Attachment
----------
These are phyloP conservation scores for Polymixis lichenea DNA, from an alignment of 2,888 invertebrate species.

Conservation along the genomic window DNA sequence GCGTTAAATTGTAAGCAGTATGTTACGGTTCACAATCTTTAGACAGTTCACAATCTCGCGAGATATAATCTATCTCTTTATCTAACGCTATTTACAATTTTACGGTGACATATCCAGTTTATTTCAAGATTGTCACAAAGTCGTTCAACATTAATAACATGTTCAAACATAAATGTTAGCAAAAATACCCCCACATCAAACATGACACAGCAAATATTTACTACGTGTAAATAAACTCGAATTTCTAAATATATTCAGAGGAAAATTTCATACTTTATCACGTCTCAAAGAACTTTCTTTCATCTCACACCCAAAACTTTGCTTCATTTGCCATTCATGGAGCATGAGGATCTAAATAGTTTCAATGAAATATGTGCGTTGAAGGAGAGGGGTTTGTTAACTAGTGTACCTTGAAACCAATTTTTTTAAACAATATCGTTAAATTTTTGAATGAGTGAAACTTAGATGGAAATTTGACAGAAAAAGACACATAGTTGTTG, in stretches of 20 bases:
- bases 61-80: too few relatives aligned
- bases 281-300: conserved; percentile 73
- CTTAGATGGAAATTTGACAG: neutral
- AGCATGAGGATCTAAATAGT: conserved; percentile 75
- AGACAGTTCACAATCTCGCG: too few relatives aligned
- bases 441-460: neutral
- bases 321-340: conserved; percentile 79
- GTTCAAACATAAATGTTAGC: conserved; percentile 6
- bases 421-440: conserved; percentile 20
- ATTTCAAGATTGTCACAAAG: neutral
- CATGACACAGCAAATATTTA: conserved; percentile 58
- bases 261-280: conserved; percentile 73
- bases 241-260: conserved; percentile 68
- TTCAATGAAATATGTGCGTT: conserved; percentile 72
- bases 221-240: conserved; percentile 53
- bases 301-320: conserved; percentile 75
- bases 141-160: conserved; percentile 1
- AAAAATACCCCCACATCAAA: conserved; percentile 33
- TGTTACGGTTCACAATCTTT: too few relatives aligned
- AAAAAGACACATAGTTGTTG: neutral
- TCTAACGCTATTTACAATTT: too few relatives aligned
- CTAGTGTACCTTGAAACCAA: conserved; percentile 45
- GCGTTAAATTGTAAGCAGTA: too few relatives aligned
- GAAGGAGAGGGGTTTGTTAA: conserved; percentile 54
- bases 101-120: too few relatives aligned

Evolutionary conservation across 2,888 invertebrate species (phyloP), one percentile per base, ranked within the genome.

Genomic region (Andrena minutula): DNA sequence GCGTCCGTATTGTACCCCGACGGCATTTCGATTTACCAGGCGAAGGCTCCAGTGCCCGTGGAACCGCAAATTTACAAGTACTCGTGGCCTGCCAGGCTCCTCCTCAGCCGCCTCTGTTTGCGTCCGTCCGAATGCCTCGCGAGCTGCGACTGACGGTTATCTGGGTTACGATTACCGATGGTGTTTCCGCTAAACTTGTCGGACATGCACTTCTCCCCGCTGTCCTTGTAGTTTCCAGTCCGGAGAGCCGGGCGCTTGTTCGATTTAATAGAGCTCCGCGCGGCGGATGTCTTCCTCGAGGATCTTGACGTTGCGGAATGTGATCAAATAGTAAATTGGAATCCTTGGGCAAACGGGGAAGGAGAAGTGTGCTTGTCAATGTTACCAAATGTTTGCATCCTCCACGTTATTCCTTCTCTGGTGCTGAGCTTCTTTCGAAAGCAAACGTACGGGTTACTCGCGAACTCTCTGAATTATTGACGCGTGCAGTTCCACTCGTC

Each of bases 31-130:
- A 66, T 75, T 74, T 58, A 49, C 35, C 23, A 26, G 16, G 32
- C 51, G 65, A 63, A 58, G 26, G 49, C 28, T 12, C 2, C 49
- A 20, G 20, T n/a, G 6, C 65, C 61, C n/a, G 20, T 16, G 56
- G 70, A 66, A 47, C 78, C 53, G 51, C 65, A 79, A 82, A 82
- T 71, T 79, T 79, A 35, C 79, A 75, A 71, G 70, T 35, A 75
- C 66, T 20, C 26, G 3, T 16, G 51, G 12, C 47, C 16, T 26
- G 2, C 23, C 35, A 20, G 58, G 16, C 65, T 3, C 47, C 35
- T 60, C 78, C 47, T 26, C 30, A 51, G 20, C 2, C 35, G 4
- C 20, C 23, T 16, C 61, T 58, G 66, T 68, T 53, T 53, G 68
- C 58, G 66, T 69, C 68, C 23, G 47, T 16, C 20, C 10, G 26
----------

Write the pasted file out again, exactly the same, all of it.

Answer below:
These are phyloP conservation scores for Polymixis lichenea DNA, from an alignment of 2,888 invertebrate species.

Conservation along the genomic window DNA sequence GCGTTAAATTGTAAGCAGTATGTTACGGTTCACAATCTTTAGACAGTTCACAATCTCGCGAGATATAATCTATCTCTTTATCTAACGCTATTTACAATTTTACGGTGACATATCCAGTTTATTTCAAGATTGTCACAAAGTCGTTCAACATTAATAACATGTTCAAACATAAATGTTAGCAAAAATACCCCCACATCAAACATGACACAGCAAATATTTACTACGTGTAAATAAACTCGAATTTCTAAATATATTCAGAGGAAAATTTCATACTTTATCACGTCTCAAAGAACTTTCTTTCATCTCACACCCAAAACTTTGCTTCATTTGCCATTCATGGAGCATGAGGATCTAAATAGTTTCAATGAAATATGTGCGTTGAAGGAGAGGGGTTTGTTAACTAGTGTACCTTGAAACCAATTTTTTTAAACAATATCGTTAAATTTTTGAATGAGTGAAACTTAGATGGAAATTTGACAGAAAAAGACACATAGTTGTTG, in stretches of 20 bases:
- bases 61-80: too few relatives aligned
- bases 281-300: conserved; percentile 73
- CTTAGATGGAAATTTGACAG: neutral
- AGCATGAGGATCTAAATAGT: conserved; percentile 75
- AGACAGTTCACAATCTCGCG: too few relatives aligned
- bases 441-460: neutral
- bases 321-340: conserved; percentile 79
- GTTCAAACATAAATGTTAGC: conserved; percentile 6
- bases 421-440: conserved; percentile 20
- ATTTCAAGATTGTCACAAAG: neutral
- CATGACACAGCAAATATTTA: conserved; percentile 58
- bases 261-280: conserved; percentile 73
- bases 241-260: conserved; percentile 68
- TTCAATGAAATATGTGCGTT: conserved; percentile 72
- bases 221-240: conserved; percentile 53
- bases 301-320: conserved; percentile 75
- bases 141-160: conserved; percentile 1
- AAAAATACCCCCACATCAAA: conserved; percentile 33
- TGTTACGGTTCACAATCTTT: too few relatives aligned
- AAAAAGACACATAGTTGTTG: neutral
- TCTAACGCTATTTACAATTT: too few relatives aligned
- CTAGTGTACCTTGAAACCAA: conserved; percentile 45
- GCGTTAAATTGTAAGCAGTA: too few relatives aligned
- GAAGGAGAGGGGTTTGTTAA: conserved; percentile 54
- bases 101-120: too few relatives aligned

Evolutionary conservation across 2,888 invertebrate species (phyloP), one percentile per base, ranked within the genome.

Genomic region (Andrena minutula): DNA sequence GCGTCCGTATTGTACCCCGACGGCATTTCGATTTACCAGGCGAAGGCTCCAGTGCCCGTGGAACCGCAAATTTACAAGTACTCGTGGCCTGCCAGGCTCCTCCTCAGCCGCCTCTGTTTGCGTCCGTCCGAATGCCTCGCGAGCTGCGACTGACGGTTATCTGGGTTACGATTACCGATGGTGTTTCCGCTAAACTTGTCGGACATGCACTTCTCCCCGCTGTCCTTGTAGTTTCCAGTCCGGAGAGCCGGGCGCTTGTTCGATTTAATAGAGCTCCGCGCGGCGGATGTCTTCCTCGAGGATCTTGACGTTGCGGAATGTGATCAAATAGTAAATTGGAATCCTTGGGCAAACGGGGAAGGAGAAGTGTGCTTGTCAATGTTACCAAATGTTTGCATCCTCCACGTTATTCCTTCTCTGGTGCTGAGCTTCTTTCGAAAGCAAACGTACGGGTTACTCGCGAACTCTCTGAATTATTGACGCGTGCAGTTCCACTCGTC

Each of bases 31-130:
- A 66, T 75, T 74, T 58, A 49, C 35, C 23, A 26, G 16, G 32
- C 51, G 65, A 63, A 58, G 26, G 49, C 28, T 12, C 2, C 49
- A 20, G 20, T n/a, G 6, C 65, C 61, C n/a, G 20, T 16, G 56
- G 70, A 66, A 47, C 78, C 53, G 51, C 65, A 79, A 82, A 82
- T 71, T 79, T 79, A 35, C 79, A 75, A 71, G 70, T 35, A 75
- C 66, T 20, C 26, G 3, T 16, G 51, G 12, C 47, C 16, T 26
- G 2, C 23, C 35, A 20, G 58, G 16, C 65, T 3, C 47, C 35
- T 60, C 78, C 47, T 26, C 30, A 51, G 20, C 2, C 35, G 4
- C 20, C 23, T 16, C 61, T 58, G 66, T 68, T 53, T 53, G 68
- C 58, G 66, T 69, C 68, C 23, G 47, T 16, C 20, C 10, G 26